Romanian-born artist and architect Ion Popian wants to look inside your mind – and then hand you a model of what he sees via 3D printing.

Popian's Mental Fabrications project uses a NeuroSky electroencephalogram (EEG) sensor to collect data for brain maps which the artist translates into beautiful, sculptural three-dimensional objects.

Popian, working alongside programmer Thomas Martinez, edit the raw data using a 3D modeling program to create startling landscapes with 3D printing. The models are, for lack of a better phrase, a piece of your mind.

"We can't map specific emotions; anger or sadness or happiness," Popian said. "Instead, we're mapping intensities."

Popian leads participants through a two-part process. Visitors are outfitted with a lightweight EEG monitor before they're shown a film Popian made with his collaborator, filmmaker Noah Shulman. As the subjects watch the film, the EEG monitors mental and muscular movement activity, and those data points are used to create a three dimensional map.

Popian sees the process through the eyes of the architect as well as the artist.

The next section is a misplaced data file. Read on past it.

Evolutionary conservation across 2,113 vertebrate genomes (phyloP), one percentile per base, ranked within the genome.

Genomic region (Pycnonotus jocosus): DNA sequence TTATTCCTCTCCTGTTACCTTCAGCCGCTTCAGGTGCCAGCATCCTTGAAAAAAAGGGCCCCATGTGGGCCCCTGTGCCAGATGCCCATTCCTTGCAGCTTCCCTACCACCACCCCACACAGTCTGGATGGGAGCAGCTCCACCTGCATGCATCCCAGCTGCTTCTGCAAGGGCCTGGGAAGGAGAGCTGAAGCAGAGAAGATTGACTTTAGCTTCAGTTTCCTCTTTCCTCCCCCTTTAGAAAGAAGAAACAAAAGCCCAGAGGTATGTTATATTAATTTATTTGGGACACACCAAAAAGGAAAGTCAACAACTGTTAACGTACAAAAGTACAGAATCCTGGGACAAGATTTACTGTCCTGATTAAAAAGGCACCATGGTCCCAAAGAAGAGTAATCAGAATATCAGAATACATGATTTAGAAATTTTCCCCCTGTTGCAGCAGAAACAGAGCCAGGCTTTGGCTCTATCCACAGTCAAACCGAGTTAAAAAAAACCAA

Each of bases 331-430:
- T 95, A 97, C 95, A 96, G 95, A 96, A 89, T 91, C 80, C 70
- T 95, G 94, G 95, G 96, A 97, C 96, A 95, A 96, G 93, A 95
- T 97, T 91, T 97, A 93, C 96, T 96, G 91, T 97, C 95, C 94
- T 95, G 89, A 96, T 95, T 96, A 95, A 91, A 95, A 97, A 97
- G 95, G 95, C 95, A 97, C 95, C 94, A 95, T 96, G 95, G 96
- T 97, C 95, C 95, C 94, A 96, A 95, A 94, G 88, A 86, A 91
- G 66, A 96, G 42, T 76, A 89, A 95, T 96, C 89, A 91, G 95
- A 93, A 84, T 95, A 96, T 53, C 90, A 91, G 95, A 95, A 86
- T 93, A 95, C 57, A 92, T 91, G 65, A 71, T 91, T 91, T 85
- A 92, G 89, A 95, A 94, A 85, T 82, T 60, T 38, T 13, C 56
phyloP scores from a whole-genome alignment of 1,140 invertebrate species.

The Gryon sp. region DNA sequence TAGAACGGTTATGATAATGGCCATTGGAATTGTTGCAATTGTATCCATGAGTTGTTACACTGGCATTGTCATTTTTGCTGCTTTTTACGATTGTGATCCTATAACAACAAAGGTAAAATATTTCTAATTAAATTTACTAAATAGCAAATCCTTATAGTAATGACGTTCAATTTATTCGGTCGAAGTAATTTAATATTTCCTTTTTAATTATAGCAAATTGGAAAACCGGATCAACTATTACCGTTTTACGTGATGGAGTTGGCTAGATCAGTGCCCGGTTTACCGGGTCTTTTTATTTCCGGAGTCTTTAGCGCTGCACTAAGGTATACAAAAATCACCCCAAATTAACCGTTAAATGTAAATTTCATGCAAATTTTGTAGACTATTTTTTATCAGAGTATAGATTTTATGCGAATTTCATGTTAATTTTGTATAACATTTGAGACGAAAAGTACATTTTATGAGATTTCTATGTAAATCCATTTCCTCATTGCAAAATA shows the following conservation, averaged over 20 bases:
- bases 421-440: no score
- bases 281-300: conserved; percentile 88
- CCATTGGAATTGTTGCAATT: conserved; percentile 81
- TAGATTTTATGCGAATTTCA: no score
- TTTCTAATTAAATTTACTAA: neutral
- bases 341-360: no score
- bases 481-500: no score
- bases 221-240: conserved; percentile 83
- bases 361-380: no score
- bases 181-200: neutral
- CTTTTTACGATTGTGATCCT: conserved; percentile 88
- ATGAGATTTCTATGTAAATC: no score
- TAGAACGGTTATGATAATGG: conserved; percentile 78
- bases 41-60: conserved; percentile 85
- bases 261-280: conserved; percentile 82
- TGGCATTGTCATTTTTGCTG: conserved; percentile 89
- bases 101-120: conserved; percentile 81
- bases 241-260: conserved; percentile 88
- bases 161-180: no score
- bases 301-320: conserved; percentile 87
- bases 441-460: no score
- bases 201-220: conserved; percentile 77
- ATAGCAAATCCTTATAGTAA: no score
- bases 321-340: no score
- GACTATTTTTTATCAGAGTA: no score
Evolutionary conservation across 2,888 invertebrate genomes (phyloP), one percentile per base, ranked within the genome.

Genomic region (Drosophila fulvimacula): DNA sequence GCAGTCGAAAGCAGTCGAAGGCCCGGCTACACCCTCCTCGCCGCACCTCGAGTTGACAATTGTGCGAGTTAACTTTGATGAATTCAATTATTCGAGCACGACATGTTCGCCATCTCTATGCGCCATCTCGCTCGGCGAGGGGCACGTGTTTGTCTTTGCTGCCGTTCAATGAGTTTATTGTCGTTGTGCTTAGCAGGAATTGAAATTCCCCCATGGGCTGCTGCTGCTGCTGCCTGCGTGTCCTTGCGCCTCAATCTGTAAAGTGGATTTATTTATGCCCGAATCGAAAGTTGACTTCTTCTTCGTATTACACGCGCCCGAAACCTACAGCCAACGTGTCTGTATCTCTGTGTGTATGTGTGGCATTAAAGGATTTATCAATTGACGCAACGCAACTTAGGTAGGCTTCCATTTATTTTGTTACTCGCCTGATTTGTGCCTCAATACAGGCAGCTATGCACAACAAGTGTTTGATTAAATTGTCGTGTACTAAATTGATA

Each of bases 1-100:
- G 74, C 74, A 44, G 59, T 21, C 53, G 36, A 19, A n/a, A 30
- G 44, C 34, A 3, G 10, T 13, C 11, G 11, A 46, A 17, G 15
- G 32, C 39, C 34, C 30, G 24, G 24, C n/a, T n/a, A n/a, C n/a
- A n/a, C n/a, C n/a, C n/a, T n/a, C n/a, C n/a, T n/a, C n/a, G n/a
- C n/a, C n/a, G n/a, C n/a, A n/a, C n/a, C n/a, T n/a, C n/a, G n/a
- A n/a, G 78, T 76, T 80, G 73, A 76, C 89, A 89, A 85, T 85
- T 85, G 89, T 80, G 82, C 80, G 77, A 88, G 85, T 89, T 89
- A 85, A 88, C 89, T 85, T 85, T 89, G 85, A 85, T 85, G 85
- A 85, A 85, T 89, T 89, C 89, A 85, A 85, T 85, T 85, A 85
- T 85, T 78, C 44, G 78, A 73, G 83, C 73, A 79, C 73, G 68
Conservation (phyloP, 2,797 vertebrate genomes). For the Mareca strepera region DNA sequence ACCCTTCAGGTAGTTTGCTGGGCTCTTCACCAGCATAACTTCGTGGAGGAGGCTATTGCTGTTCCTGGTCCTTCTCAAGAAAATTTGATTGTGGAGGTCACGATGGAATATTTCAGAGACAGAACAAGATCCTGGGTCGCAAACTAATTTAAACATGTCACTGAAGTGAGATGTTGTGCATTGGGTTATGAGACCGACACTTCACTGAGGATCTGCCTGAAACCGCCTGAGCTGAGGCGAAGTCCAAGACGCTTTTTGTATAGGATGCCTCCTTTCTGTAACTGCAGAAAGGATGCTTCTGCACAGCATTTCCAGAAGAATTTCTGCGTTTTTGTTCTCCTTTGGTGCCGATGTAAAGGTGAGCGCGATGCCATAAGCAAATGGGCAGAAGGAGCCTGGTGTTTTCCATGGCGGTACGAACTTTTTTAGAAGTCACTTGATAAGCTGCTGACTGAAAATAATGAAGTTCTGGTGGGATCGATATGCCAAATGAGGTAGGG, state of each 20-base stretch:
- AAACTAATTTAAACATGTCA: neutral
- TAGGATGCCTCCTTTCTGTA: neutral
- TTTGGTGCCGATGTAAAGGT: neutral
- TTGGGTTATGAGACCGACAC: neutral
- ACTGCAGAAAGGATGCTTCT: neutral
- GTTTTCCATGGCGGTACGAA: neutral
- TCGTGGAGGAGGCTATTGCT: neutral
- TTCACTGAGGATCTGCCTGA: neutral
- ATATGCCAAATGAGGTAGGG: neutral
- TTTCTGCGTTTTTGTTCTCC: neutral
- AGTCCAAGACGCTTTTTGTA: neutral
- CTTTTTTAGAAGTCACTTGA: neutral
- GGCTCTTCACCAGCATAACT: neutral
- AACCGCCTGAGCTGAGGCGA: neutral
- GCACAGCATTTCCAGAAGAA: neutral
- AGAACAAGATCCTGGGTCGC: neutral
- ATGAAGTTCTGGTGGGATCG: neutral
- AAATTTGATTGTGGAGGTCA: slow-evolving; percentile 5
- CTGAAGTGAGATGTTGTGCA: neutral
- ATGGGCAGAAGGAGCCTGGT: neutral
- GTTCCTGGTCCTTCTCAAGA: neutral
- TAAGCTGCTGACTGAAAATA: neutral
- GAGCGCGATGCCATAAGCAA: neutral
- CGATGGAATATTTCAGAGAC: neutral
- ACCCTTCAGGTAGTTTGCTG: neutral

"In the design stage, a building feels very lively and has a life of its own," Popian said. "The moment it begins to exists in the world as a built structure, it begins to ossify and die. I want to develop a design process that helps the building keep pace and share a symbiotic relationship with the energy of its users."

While that might seem a stretch, the results are indeed captivating. One piece in the exhibit looks a bit like a curved vase. There's also a version of the famous Joy Division album cover from Unknown Pleasures. The images generated by the process are certainly novel.

"It creates these actual topographies, these actual heights based on the values that the EEG picks up," Popian said.

Popian is showing the output at the HarvestWorks Gallery in the SoHo neighborhood of New York, and the film he and Schulman created is on display as well.

"The exhibit becomes a symbiotic relationship between the person who comes to the exhibit who creates the artwork," he said. "And me, creating the system by which they can do that."